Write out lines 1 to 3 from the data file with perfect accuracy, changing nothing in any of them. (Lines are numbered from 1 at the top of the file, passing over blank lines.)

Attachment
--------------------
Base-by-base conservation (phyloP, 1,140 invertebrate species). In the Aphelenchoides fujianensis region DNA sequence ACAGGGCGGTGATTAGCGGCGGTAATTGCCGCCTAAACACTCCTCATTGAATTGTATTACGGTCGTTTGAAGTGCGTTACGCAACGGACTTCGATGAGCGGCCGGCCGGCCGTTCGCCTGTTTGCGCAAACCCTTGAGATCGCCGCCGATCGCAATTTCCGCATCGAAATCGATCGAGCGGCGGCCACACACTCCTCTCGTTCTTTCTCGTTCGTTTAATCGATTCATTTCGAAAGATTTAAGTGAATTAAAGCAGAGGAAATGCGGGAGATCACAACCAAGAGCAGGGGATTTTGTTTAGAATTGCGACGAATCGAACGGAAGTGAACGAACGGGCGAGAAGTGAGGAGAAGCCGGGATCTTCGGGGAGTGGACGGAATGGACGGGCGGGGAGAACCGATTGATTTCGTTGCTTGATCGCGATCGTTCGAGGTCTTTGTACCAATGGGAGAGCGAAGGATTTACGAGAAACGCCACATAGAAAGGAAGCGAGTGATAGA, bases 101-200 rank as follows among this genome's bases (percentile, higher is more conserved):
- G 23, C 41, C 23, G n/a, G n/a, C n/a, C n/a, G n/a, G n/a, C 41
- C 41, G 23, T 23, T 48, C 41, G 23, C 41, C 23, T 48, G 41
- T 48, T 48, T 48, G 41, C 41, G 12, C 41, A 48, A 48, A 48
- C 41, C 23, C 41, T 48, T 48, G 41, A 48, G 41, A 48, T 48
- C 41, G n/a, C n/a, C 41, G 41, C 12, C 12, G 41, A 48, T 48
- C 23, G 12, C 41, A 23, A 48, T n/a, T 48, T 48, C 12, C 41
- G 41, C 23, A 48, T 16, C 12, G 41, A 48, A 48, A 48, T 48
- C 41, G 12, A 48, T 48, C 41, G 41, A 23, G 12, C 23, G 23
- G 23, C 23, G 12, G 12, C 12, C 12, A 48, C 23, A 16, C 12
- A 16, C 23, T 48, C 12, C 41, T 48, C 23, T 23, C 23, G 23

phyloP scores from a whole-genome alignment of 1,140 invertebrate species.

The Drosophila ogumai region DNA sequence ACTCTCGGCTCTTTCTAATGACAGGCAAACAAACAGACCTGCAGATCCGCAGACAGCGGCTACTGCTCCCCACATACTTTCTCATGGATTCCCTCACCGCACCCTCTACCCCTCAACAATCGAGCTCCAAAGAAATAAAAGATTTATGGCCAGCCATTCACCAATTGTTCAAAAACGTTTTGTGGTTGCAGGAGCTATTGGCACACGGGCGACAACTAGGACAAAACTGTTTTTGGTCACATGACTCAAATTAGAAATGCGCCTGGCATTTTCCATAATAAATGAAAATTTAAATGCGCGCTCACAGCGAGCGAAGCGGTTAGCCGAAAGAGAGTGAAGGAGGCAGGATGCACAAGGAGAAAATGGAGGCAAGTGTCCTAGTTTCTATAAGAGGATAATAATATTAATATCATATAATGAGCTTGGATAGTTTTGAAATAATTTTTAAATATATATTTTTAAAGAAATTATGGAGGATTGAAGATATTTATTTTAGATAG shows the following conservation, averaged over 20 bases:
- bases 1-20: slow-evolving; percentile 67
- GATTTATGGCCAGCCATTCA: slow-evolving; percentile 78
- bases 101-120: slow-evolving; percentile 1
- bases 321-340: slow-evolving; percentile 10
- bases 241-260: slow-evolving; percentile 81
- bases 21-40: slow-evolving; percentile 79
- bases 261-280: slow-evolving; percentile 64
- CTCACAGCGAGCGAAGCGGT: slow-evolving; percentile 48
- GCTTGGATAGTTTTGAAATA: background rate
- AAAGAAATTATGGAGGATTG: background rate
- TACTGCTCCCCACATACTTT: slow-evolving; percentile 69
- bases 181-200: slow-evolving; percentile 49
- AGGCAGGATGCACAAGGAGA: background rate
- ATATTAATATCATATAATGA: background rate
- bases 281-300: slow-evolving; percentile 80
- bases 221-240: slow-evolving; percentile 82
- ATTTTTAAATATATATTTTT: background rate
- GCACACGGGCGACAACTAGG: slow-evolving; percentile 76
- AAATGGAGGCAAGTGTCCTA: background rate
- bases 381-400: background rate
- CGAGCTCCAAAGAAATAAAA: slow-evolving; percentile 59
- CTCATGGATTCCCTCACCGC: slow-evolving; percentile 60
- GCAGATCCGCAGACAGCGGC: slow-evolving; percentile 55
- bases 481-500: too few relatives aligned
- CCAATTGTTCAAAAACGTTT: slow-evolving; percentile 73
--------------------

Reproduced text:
Base-by-base conservation (phyloP, 1,140 invertebrate species). In the Aphelenchoides fujianensis region DNA sequence ACAGGGCGGTGATTAGCGGCGGTAATTGCCGCCTAAACACTCCTCATTGAATTGTATTACGGTCGTTTGAAGTGCGTTACGCAACGGACTTCGATGAGCGGCCGGCCGGCCGTTCGCCTGTTTGCGCAAACCCTTGAGATCGCCGCCGATCGCAATTTCCGCATCGAAATCGATCGAGCGGCGGCCACACACTCCTCTCGTTCTTTCTCGTTCGTTTAATCGATTCATTTCGAAAGATTTAAGTGAATTAAAGCAGAGGAAATGCGGGAGATCACAACCAAGAGCAGGGGATTTTGTTTAGAATTGCGACGAATCGAACGGAAGTGAACGAACGGGCGAGAAGTGAGGAGAAGCCGGGATCTTCGGGGAGTGGACGGAATGGACGGGCGGGGAGAACCGATTGATTTCGTTGCTTGATCGCGATCGTTCGAGGTCTTTGTACCAATGGGAGAGCGAAGGATTTACGAGAAACGCCACATAGAAAGGAAGCGAGTGATAGA, bases 101-200 rank as follows among this genome's bases (percentile, higher is more conserved):
- G 23, C 41, C 23, G n/a, G n/a, C n/a, C n/a, G n/a, G n/a, C 41
- C 41, G 23, T 23, T 48, C 41, G 23, C 41, C 23, T 48, G 41